Most people know how to ride a bike, but few can maintain their two-wheeled machines, much less build them from scratch.

Charlie O’Leary has made it his business to build steel bike frames by hand, a feat more impressive given that Santa Fe isn’t known for its manufacturing industry. “There’s a lack of people building stuff,” O’Leary said.

O’Leary Bicycles is headquartered out of O’Leary’s home in a neighborhood off Zia Road where he lives with his wife, Lily, and cats Tiger, Merlin and Shanti. The garage, however, is O’Leary’s domain.

Tools cover every flat surface in the garage. A blowtorch is perhaps the most exciting tool. It’s used to weld the steel tubes that make up an O’Leary frame. Several completed bicycles, road and mountain, hang in the front of the garage. Uncompleted silver steel frames hang from the ceilings or rest on a workbench.

While growing up in Albuquerque, O’Leary’s family briefly ran a bicycle shop. He always grew up riding, and that passion has never left him. He said he knew he wanted to make bikes.

“These things come from someone,” O’Leary said. “Someone has to put them together.”

His wife sent O’Leary to a bicycle frame-crafting intensive workshop on the West Coast for his 40th birthday. O’Leary, a bit of a perfectionist, tried to study ahead of time and bought a manual to help him learn the craft.

“But I couldn’t make heads or tails of the manual,” O’Leary said.

The intensive had students working eight uninterrupted hours, O’Leary said. The class concluded with a half-daylong warning about the difficulty of making frames professionally. But O’Leary was undeterred. He decided then and there he would sell his frames on the market. He started his business in 2006.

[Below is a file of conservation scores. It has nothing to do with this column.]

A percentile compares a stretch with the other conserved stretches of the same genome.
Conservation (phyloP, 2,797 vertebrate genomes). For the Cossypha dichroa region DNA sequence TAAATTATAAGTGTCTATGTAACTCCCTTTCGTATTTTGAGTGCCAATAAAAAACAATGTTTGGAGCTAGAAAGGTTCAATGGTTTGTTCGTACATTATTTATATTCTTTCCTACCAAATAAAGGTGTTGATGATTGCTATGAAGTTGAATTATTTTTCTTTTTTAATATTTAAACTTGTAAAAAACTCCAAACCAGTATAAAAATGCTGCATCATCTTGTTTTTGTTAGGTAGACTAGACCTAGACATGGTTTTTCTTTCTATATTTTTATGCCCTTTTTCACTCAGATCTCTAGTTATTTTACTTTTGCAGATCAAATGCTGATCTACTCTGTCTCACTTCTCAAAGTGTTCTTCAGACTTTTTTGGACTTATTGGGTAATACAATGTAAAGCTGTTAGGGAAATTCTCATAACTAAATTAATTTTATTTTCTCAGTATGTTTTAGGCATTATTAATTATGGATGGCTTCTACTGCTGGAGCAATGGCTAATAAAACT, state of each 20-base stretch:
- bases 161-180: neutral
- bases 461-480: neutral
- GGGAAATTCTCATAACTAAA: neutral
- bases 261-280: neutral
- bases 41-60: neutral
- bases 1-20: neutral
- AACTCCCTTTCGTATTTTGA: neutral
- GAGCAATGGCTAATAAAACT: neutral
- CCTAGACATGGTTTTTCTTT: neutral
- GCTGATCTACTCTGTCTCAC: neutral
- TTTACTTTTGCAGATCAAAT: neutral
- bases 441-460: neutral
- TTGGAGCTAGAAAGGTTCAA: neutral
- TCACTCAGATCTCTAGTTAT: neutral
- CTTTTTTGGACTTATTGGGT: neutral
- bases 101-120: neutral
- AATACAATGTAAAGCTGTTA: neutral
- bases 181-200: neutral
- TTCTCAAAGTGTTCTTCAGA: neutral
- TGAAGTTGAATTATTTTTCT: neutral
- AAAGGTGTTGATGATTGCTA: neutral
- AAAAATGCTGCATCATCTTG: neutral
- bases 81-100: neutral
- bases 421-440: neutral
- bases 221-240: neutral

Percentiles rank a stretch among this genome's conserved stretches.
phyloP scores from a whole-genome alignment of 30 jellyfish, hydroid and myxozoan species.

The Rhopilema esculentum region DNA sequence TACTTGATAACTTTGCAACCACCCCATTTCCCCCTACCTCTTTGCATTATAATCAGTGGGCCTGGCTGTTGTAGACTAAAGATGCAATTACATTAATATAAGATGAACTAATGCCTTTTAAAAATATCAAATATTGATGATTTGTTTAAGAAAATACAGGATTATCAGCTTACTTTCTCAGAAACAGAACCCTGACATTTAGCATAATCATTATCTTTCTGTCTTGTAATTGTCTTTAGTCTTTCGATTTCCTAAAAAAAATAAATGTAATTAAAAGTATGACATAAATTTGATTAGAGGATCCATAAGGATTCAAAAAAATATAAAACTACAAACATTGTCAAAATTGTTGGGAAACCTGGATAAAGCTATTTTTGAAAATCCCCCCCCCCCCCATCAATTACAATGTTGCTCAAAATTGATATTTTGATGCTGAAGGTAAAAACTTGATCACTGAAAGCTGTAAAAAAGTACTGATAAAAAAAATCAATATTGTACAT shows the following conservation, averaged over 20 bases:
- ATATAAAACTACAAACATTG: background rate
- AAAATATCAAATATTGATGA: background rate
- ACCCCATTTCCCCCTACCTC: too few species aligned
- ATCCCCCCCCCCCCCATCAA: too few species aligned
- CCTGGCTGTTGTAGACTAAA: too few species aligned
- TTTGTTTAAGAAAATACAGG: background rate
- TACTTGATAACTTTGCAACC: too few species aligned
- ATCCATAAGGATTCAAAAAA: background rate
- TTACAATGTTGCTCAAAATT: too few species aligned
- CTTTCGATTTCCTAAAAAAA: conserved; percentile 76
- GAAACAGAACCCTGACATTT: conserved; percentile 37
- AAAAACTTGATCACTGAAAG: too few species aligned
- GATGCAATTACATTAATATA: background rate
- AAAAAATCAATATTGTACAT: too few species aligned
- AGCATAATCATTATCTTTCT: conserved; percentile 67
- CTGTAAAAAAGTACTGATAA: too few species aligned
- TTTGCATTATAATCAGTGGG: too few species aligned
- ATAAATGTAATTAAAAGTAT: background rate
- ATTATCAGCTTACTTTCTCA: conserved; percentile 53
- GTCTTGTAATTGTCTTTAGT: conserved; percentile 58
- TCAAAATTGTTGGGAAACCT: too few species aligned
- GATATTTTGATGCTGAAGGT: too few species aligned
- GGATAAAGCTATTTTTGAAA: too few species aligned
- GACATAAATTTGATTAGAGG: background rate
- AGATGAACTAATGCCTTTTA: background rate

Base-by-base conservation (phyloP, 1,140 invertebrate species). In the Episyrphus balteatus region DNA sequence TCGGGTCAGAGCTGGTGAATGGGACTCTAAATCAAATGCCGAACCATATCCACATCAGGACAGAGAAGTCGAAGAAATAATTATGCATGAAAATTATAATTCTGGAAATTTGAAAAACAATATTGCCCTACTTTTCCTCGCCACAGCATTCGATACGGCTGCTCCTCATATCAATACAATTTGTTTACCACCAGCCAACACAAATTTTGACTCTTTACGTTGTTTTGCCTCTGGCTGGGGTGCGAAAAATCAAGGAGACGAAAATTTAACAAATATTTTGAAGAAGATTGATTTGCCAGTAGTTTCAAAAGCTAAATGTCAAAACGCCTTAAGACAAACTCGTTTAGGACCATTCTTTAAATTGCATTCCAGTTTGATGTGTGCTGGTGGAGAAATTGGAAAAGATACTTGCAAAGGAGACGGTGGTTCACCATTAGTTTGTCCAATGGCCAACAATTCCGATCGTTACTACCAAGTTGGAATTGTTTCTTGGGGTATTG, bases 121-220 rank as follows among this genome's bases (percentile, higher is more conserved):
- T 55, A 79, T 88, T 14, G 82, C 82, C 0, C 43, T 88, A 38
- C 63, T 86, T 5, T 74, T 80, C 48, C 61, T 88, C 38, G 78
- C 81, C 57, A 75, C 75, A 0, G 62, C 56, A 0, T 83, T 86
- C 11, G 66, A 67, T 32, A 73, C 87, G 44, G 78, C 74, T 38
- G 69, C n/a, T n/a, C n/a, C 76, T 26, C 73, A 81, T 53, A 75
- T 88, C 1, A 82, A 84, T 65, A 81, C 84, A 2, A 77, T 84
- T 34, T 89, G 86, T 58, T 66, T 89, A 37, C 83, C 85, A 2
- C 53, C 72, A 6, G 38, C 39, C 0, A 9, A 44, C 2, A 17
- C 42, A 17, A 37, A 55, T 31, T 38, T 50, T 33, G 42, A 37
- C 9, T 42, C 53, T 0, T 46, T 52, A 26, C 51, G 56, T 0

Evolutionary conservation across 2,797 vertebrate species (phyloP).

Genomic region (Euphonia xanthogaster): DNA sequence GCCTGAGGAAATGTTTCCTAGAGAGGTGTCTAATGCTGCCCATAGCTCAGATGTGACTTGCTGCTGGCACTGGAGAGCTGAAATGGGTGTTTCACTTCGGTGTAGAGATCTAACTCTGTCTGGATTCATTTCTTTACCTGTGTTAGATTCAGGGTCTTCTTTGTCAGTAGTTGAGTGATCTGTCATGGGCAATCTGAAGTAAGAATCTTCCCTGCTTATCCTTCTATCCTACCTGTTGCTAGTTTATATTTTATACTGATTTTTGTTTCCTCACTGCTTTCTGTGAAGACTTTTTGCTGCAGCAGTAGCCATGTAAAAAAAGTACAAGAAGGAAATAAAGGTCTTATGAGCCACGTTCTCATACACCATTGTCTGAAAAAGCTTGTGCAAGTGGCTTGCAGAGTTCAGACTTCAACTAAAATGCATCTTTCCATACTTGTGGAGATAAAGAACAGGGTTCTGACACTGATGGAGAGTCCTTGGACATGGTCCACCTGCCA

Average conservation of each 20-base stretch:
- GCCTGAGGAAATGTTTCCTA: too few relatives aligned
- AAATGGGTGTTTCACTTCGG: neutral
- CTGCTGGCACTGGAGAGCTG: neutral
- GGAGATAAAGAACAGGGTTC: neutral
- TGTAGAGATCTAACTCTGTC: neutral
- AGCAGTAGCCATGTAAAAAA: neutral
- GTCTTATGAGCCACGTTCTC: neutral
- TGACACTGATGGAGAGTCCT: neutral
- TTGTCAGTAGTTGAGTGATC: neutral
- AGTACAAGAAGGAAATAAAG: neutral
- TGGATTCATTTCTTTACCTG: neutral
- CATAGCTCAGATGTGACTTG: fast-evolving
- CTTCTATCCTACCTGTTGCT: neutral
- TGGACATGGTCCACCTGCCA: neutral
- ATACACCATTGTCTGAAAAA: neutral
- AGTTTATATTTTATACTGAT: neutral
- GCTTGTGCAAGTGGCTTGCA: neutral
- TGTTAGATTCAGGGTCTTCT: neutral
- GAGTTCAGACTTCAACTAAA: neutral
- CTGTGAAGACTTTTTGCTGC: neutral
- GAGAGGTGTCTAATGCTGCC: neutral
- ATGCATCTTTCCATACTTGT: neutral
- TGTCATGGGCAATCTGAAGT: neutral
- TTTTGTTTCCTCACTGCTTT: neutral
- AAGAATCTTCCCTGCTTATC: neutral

These days, O’Leary works on his frames and bicycles on the weekends and in the evenings after his day job as the executive director for the Santa Fe Conservation Trust.

The average frame, he said, takes about 40 hours of work. But given the time O’Leary has to work, it usually takes him two months to complete a frame. That wait might be longer if the customer has asked O’Leary to add other parts to the bike such as the pedals, gear shifters or wheels.

An O’Leary frame generally runs about $1,250, mountain or road. He charges extra for additional parts and labor involved with building a full bicycle.

Many of O’Leary customers want a one-of-a-kind frame — bragging rights, if you will. For others, a custom frame is a necessity for comfortable riding.

That’s the case for Sonya Ewan, a freelance writer in Albuquerque. At 4-foot-9, finding the right bike has always been a challenge for Ewan. Even extra-small adult bikes, Ewan said, were too large. And children’s bicycles weren’t sturdy enough for the rough riding Ewan does in the Sandia Mountains.

Ewan said she bought an O’Leary frame after she injured herself riding on a bike that was too large for her. She met with O’Leary, who measured her in person. Her O’Leary frame fits her perfectly, she said, which allows her to pull off tricky maneuvers such as tight turns. She said it did take a while for O’Leary to construct the bike but, “If you want it to be the perfect bike, it’s worth the wait.”

O’Leary’s digital storefront is responsible for some of his sales. Most of his business is local, but he has sold frames across the nation. It’s a challenge, he said, because custom frames require individual measurements. When a customer lives nearby, O’Leary can measure them in person using a specialized frame bike. When they’re online, he has to rely on their measurements.

O’Leary also tries to get his bikes into the public eye. He recently put up an O’Leary frame as a raffle prize at the La Tierra Torture Mountain Bike Race.

Like many working artists, O’Leary said he hopes to transition his evening and weekend work into a full-time gig, but that might take a while. His day job is partially bankrolling the frame-construction business. He’s also aware that any growth means he’ll have to leave the garage for a larger space. And he’s not quite ready to leave home yet.

Contact Chris Quintana at 986-3093 or Follow him on Twitter @CQuintanaSF.

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